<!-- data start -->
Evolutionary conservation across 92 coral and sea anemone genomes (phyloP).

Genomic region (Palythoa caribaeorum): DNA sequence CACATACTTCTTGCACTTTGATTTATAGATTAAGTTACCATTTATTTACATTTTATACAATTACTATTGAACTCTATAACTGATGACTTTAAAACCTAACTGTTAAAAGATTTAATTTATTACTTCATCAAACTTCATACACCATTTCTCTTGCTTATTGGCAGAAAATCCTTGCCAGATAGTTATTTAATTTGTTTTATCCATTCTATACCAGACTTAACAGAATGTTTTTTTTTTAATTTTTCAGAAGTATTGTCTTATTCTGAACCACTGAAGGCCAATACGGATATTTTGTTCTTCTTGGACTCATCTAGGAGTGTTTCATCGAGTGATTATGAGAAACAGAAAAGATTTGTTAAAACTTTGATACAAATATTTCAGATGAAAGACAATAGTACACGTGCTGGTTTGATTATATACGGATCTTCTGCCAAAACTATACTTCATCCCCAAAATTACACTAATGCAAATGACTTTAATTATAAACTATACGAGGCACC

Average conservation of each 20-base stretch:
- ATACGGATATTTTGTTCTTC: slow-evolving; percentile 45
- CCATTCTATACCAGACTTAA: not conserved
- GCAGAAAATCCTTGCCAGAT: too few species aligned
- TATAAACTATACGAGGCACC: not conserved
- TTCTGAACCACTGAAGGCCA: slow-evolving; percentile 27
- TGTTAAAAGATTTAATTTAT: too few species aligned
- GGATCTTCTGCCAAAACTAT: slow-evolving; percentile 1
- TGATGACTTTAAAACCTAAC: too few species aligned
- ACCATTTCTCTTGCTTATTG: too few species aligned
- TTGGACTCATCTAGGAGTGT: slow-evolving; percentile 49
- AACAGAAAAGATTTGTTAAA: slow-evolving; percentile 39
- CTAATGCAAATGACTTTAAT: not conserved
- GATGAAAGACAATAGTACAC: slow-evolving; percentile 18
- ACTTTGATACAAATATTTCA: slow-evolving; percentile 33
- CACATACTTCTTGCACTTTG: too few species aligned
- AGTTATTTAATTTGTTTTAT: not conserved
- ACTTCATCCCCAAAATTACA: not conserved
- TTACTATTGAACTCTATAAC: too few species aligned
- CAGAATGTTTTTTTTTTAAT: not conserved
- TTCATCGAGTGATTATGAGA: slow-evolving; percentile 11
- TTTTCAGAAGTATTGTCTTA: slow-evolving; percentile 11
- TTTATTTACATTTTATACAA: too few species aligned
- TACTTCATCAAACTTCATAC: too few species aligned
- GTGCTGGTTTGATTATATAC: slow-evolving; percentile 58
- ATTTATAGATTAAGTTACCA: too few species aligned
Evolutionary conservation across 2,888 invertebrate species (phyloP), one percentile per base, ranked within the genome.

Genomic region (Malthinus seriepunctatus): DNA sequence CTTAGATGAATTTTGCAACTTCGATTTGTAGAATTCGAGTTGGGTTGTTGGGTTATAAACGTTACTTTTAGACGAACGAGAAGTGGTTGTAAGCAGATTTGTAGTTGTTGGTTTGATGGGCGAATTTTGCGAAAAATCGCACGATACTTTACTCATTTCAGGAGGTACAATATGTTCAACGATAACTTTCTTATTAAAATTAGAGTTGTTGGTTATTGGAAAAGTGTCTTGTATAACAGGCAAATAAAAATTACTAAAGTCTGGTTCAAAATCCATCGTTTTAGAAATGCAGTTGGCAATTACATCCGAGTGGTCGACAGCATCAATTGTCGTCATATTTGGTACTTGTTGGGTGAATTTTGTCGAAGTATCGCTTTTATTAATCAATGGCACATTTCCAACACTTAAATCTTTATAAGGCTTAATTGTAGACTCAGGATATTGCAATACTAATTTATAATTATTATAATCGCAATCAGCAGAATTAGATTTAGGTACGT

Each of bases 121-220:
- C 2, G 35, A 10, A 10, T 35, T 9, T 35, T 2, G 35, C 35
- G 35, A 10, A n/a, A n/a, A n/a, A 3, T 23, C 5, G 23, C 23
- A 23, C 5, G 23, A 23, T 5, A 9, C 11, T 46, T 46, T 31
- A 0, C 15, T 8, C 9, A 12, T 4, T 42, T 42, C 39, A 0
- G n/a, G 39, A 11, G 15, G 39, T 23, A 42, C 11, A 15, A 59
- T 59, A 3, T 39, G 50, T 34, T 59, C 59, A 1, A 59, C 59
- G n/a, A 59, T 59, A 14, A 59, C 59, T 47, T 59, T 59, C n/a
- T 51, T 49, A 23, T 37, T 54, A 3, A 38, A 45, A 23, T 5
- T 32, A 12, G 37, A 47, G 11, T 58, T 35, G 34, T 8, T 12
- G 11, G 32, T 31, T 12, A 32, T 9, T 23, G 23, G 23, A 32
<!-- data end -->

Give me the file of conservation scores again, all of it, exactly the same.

Evolutionary conservation across 92 coral and sea anemone genomes (phyloP).

Genomic region (Palythoa caribaeorum): DNA sequence CACATACTTCTTGCACTTTGATTTATAGATTAAGTTACCATTTATTTACATTTTATACAATTACTATTGAACTCTATAACTGATGACTTTAAAACCTAACTGTTAAAAGATTTAATTTATTACTTCATCAAACTTCATACACCATTTCTCTTGCTTATTGGCAGAAAATCCTTGCCAGATAGTTATTTAATTTGTTTTATCCATTCTATACCAGACTTAACAGAATGTTTTTTTTTTAATTTTTCAGAAGTATTGTCTTATTCTGAACCACTGAAGGCCAATACGGATATTTTGTTCTTCTTGGACTCATCTAGGAGTGTTTCATCGAGTGATTATGAGAAACAGAAAAGATTTGTTAAAACTTTGATACAAATATTTCAGATGAAAGACAATAGTACACGTGCTGGTTTGATTATATACGGATCTTCTGCCAAAACTATACTTCATCCCCAAAATTACACTAATGCAAATGACTTTAATTATAAACTATACGAGGCACC

Average conservation of each 20-base stretch:
- ATACGGATATTTTGTTCTTC: slow-evolving; percentile 45
- CCATTCTATACCAGACTTAA: not conserved
- GCAGAAAATCCTTGCCAGAT: too few species aligned
- TATAAACTATACGAGGCACC: not conserved
- TTCTGAACCACTGAAGGCCA: slow-evolving; percentile 27
- TGTTAAAAGATTTAATTTAT: too few species aligned
- GGATCTTCTGCCAAAACTAT: slow-evolving; percentile 1
- TGATGACTTTAAAACCTAAC: too few species aligned
- ACCATTTCTCTTGCTTATTG: too few species aligned
- TTGGACTCATCTAGGAGTGT: slow-evolving; percentile 49
- AACAGAAAAGATTTGTTAAA: slow-evolving; percentile 39
- CTAATGCAAATGACTTTAAT: not conserved
- GATGAAAGACAATAGTACAC: slow-evolving; percentile 18
- ACTTTGATACAAATATTTCA: slow-evolving; percentile 33
- CACATACTTCTTGCACTTTG: too few species aligned
- AGTTATTTAATTTGTTTTAT: not conserved
- ACTTCATCCCCAAAATTACA: not conserved
- TTACTATTGAACTCTATAAC: too few species aligned
- CAGAATGTTTTTTTTTTAAT: not conserved
- TTCATCGAGTGATTATGAGA: slow-evolving; percentile 11
- TTTTCAGAAGTATTGTCTTA: slow-evolving; percentile 11
- TTTATTTACATTTTATACAA: too few species aligned
- TACTTCATCAAACTTCATAC: too few species aligned
- GTGCTGGTTTGATTATATAC: slow-evolving; percentile 58
- ATTTATAGATTAAGTTACCA: too few species aligned
Evolutionary conservation across 2,888 invertebrate species (phyloP), one percentile per base, ranked within the genome.

Genomic region (Malthinus seriepunctatus): DNA sequence CTTAGATGAATTTTGCAACTTCGATTTGTAGAATTCGAGTTGGGTTGTTGGGTTATAAACGTTACTTTTAGACGAACGAGAAGTGGTTGTAAGCAGATTTGTAGTTGTTGGTTTGATGGGCGAATTTTGCGAAAAATCGCACGATACTTTACTCATTTCAGGAGGTACAATATGTTCAACGATAACTTTCTTATTAAAATTAGAGTTGTTGGTTATTGGAAAAGTGTCTTGTATAACAGGCAAATAAAAATTACTAAAGTCTGGTTCAAAATCCATCGTTTTAGAAATGCAGTTGGCAATTACATCCGAGTGGTCGACAGCATCAATTGTCGTCATATTTGGTACTTGTTGGGTGAATTTTGTCGAAGTATCGCTTTTATTAATCAATGGCACATTTCCAACACTTAAATCTTTATAAGGCTTAATTGTAGACTCAGGATATTGCAATACTAATTTATAATTATTATAATCGCAATCAGCAGAATTAGATTTAGGTACGT

Each of bases 121-220:
- C 2, G 35, A 10, A 10, T 35, T 9, T 35, T 2, G 35, C 35
- G 35, A 10, A n/a, A n/a, A n/a, A 3, T 23, C 5, G 23, C 23
- A 23, C 5, G 23, A 23, T 5, A 9, C 11, T 46, T 46, T 31
- A 0, C 15, T 8, C 9, A 12, T 4, T 42, T 42, C 39, A 0
- G n/a, G 39, A 11, G 15, G 39, T 23, A 42, C 11, A 15, A 59
- T 59, A 3, T 39, G 50, T 34, T 59, C 59, A 1, A 59, C 59
- G n/a, A 59, T 59, A 14, A 59, C 59, T 47, T 59, T 59, C n/a
- T 51, T 49, A 23, T 37, T 54, A 3, A 38, A 45, A 23, T 5
- T 32, A 12, G 37, A 47, G 11, T 58, T 35, G 34, T 8, T 12
- G 11, G 32, T 31, T 12, A 32, T 9, T 23, G 23, G 23, A 32